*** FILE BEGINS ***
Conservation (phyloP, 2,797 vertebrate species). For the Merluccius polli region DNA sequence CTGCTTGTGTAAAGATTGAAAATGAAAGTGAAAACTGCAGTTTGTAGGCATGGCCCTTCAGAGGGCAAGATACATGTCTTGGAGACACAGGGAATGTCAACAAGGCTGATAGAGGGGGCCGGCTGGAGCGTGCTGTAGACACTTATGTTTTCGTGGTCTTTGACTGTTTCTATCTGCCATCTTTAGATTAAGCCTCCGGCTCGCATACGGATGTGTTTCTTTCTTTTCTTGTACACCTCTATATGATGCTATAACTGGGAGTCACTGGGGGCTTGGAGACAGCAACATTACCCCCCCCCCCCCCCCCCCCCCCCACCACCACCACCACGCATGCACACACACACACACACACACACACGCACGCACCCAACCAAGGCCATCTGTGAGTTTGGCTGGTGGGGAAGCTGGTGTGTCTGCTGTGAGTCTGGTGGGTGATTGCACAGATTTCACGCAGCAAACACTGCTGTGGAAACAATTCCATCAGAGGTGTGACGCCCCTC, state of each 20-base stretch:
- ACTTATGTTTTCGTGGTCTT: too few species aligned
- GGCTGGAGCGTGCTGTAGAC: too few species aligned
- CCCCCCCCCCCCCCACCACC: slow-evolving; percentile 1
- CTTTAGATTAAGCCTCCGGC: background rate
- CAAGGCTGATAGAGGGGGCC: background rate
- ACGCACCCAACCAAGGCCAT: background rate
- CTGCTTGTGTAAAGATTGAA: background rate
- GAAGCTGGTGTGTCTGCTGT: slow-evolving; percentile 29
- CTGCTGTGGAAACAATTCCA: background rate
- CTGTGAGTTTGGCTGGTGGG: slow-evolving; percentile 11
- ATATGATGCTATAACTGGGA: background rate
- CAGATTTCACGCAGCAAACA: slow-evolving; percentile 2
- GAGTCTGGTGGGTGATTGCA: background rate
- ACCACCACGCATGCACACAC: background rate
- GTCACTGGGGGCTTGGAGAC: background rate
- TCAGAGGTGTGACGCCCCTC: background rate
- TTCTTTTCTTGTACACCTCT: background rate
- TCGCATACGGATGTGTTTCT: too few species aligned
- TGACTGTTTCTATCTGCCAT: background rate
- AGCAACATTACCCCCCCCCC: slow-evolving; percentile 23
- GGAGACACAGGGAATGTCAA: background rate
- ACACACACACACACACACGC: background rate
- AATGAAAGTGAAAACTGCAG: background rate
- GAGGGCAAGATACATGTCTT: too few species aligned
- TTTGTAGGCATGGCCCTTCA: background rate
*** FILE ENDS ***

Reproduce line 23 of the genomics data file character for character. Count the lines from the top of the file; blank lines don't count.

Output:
- ACACACACACACACACACGC: background rate